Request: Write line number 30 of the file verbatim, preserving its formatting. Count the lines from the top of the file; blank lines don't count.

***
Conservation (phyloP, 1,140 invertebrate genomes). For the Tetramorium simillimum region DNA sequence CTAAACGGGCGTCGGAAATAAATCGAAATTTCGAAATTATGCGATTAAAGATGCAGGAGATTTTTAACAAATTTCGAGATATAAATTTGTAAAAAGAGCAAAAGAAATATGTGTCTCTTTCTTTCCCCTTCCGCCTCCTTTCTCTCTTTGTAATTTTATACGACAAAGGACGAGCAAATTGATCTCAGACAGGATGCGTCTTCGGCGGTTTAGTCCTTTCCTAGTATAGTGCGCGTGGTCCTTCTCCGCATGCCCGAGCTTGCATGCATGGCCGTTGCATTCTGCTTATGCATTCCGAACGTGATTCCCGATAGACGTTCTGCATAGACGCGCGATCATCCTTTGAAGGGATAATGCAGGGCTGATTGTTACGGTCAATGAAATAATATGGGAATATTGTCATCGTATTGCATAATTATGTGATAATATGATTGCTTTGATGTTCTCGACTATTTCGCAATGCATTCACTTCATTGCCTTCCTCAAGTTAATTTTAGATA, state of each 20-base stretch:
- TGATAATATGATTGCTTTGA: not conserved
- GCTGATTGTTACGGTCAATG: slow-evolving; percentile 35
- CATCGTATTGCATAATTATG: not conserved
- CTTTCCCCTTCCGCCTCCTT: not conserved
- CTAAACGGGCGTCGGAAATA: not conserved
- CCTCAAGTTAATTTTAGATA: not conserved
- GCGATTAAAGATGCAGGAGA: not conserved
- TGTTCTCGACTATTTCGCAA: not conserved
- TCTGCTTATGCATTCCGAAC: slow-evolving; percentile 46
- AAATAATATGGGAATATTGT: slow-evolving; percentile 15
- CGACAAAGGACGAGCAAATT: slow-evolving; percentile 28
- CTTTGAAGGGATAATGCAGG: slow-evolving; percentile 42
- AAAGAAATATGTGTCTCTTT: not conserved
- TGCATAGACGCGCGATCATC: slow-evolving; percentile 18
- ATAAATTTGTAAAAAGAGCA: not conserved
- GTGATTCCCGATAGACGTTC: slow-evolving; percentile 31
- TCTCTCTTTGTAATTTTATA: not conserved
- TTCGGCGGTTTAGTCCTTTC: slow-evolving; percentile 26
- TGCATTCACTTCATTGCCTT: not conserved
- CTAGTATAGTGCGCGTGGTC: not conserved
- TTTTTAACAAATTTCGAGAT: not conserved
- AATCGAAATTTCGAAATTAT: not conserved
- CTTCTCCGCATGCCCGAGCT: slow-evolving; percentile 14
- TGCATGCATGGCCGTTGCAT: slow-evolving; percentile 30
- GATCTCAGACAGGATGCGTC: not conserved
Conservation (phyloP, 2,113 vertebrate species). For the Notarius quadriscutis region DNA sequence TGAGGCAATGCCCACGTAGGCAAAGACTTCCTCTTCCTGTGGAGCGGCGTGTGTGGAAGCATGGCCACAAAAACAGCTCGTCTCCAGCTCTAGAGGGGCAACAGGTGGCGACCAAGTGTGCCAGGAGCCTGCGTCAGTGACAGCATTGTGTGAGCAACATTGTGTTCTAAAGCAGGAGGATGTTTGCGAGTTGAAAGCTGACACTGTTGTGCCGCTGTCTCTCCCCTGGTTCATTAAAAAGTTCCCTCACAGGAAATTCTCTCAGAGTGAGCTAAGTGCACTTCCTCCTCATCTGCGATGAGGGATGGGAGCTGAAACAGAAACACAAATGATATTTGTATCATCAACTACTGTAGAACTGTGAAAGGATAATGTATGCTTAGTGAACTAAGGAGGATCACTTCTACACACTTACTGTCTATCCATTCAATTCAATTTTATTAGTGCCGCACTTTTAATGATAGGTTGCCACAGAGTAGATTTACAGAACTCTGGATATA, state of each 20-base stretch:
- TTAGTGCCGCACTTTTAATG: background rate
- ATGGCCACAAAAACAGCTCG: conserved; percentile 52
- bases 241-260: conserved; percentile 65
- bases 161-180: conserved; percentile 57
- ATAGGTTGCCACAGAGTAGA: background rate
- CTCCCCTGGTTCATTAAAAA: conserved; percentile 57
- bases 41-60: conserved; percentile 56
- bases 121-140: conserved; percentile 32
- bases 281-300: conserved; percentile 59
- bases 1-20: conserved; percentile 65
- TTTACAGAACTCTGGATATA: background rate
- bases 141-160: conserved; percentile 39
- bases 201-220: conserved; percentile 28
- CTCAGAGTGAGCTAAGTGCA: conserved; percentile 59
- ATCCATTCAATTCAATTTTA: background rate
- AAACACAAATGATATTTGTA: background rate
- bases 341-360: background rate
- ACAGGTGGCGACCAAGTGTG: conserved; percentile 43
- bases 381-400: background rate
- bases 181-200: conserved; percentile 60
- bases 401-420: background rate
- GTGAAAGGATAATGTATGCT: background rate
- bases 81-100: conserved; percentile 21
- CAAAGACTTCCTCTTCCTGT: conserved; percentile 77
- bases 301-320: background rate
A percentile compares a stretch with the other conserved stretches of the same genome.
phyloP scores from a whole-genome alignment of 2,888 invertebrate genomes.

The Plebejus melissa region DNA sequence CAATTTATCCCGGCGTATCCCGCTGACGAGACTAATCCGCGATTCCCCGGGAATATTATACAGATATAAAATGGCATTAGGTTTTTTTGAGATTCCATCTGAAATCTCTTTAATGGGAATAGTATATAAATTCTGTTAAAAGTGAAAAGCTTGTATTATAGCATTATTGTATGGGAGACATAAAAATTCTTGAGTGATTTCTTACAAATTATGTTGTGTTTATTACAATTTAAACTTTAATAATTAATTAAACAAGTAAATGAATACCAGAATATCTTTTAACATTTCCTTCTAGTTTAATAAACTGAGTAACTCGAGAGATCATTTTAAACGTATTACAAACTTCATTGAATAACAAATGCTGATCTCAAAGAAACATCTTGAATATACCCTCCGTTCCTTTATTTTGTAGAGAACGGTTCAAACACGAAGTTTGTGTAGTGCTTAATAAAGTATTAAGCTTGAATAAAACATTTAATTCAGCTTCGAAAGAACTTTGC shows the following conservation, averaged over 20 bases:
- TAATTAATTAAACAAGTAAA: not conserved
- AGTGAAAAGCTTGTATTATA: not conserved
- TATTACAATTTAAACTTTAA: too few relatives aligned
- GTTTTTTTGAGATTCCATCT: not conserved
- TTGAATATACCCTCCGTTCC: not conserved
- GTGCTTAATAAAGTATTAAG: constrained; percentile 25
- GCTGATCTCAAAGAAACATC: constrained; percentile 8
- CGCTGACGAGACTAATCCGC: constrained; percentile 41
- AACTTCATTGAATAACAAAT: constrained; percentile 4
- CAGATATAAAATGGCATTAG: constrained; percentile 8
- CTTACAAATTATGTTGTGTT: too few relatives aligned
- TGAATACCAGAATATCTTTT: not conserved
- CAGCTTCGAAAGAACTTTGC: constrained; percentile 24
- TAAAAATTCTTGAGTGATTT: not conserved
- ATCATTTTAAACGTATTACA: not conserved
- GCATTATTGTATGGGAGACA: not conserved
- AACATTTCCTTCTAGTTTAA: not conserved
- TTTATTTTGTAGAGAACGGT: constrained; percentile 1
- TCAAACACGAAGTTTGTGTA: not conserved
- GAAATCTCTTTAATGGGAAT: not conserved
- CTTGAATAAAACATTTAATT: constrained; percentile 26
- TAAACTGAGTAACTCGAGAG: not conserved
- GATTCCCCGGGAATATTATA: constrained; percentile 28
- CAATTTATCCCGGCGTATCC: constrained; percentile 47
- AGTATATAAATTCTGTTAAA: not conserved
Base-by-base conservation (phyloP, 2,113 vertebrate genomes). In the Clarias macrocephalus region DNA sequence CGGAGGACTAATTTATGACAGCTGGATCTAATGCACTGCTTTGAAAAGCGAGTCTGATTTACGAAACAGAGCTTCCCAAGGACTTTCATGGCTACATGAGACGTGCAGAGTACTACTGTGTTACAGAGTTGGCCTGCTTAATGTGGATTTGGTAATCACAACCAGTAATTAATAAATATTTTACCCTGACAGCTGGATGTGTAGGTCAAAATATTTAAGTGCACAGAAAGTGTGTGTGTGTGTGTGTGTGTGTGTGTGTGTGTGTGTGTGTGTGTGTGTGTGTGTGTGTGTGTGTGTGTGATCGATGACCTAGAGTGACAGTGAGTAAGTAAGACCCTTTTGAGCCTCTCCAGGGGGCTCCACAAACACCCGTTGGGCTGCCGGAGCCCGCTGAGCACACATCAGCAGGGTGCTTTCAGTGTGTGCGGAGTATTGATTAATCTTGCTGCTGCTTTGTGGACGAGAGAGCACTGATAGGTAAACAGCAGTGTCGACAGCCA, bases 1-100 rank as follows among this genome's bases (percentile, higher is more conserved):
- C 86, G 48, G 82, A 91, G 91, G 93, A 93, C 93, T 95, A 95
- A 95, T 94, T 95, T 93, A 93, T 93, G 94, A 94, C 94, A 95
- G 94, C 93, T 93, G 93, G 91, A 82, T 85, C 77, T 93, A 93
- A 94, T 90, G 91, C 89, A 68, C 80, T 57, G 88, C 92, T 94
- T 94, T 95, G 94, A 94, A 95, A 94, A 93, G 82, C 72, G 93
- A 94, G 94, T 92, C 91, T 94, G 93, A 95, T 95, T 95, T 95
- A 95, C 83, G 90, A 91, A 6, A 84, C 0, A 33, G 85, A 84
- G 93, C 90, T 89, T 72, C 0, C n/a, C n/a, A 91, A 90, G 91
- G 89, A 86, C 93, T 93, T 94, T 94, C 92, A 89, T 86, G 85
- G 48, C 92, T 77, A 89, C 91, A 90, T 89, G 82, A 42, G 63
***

- bases 241-260: conserved; percentile 65